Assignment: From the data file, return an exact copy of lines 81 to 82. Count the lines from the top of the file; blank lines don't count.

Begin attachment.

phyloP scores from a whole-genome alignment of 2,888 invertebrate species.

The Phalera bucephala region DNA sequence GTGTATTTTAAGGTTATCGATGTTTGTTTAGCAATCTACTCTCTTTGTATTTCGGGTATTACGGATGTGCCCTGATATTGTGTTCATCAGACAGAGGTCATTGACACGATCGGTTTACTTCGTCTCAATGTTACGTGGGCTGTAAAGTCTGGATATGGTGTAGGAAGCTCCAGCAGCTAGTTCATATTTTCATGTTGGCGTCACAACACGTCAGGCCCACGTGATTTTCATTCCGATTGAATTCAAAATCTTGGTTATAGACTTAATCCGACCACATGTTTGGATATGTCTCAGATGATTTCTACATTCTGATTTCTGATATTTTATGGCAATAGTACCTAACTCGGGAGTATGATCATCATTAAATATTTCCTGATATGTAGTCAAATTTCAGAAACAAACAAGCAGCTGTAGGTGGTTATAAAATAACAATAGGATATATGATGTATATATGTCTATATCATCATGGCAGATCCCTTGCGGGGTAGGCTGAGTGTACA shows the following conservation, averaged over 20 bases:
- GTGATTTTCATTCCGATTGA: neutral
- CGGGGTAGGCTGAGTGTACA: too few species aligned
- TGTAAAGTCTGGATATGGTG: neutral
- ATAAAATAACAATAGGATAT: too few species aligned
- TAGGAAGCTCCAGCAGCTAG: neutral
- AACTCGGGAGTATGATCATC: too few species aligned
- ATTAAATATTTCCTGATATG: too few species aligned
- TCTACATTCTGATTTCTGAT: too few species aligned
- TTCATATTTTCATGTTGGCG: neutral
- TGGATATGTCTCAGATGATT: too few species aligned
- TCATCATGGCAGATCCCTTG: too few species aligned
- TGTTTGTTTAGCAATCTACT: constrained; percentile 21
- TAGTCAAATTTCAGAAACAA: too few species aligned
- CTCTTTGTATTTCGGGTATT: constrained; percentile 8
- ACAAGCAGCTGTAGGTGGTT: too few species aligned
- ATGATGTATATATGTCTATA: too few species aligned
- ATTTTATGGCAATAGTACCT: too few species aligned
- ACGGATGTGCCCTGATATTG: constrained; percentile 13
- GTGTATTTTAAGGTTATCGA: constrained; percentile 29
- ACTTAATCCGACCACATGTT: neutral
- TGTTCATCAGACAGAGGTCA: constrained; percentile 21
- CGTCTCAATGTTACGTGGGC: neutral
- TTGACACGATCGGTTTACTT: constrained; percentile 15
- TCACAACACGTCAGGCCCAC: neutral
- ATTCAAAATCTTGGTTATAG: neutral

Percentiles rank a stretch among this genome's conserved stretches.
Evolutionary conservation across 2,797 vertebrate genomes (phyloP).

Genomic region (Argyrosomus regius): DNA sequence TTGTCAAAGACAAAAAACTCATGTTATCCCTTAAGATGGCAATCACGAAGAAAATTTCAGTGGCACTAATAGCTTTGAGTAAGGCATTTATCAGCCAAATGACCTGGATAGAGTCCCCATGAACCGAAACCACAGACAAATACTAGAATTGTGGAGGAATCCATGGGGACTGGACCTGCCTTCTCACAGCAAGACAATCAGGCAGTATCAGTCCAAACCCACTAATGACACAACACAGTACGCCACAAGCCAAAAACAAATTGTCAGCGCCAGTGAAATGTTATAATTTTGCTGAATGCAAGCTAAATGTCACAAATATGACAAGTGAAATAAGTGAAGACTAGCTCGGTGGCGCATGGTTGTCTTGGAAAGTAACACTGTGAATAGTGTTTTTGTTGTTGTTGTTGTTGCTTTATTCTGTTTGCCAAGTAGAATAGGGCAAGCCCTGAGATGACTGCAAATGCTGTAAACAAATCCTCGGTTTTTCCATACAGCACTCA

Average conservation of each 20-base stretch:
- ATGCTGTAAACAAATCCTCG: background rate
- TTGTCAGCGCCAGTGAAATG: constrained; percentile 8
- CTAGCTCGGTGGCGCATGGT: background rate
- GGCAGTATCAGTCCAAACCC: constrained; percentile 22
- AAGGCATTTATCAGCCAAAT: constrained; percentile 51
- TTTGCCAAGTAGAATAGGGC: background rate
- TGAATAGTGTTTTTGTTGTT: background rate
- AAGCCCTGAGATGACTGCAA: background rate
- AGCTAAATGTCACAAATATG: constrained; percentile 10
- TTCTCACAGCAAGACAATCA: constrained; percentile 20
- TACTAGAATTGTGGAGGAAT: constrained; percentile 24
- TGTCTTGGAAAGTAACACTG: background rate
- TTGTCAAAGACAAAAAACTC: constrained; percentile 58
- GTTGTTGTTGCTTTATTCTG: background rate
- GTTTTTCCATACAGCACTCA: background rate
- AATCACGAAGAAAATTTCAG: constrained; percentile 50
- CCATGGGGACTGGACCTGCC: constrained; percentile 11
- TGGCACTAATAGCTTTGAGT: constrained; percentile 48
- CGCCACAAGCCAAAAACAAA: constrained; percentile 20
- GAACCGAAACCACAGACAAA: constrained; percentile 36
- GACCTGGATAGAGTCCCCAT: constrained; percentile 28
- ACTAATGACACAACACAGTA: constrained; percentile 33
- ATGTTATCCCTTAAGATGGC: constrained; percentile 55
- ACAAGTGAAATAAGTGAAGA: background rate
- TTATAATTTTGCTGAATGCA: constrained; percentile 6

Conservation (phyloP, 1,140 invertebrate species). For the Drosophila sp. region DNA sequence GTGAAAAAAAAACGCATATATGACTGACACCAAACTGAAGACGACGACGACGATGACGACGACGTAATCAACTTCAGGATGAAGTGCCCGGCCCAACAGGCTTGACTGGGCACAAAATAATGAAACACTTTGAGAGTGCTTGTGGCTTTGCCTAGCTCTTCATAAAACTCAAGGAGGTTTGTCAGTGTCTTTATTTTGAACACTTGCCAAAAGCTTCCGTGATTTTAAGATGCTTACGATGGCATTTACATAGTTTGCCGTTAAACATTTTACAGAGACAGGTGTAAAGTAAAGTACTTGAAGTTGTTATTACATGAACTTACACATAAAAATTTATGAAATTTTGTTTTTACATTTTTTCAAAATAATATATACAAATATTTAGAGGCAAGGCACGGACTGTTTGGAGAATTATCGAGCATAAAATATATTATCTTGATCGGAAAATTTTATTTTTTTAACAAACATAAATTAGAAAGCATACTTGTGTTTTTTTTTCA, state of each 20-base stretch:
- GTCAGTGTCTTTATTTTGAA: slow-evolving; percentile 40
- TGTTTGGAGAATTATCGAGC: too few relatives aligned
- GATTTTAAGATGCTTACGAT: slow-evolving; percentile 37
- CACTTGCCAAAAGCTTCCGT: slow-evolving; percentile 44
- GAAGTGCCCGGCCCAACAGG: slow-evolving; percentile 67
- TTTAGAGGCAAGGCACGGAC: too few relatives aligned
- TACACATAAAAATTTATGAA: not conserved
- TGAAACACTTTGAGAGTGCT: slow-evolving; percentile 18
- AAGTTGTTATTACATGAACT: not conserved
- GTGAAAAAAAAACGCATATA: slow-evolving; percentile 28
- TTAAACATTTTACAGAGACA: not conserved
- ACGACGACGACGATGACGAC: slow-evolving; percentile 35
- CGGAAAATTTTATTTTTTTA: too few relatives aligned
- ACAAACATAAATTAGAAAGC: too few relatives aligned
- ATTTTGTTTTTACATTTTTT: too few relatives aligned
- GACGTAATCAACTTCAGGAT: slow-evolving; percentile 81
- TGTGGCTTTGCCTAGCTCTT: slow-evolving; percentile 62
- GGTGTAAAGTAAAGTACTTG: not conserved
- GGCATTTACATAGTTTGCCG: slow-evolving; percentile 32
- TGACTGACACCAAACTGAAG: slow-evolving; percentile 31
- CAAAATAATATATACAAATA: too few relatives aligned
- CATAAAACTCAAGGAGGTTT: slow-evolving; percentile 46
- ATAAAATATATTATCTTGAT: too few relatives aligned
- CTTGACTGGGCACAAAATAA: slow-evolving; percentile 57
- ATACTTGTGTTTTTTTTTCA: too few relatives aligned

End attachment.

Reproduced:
- CTTGACTGGGCACAAAATAA: slow-evolving; percentile 57
- ATACTTGTGTTTTTTTTTCA: too few relatives aligned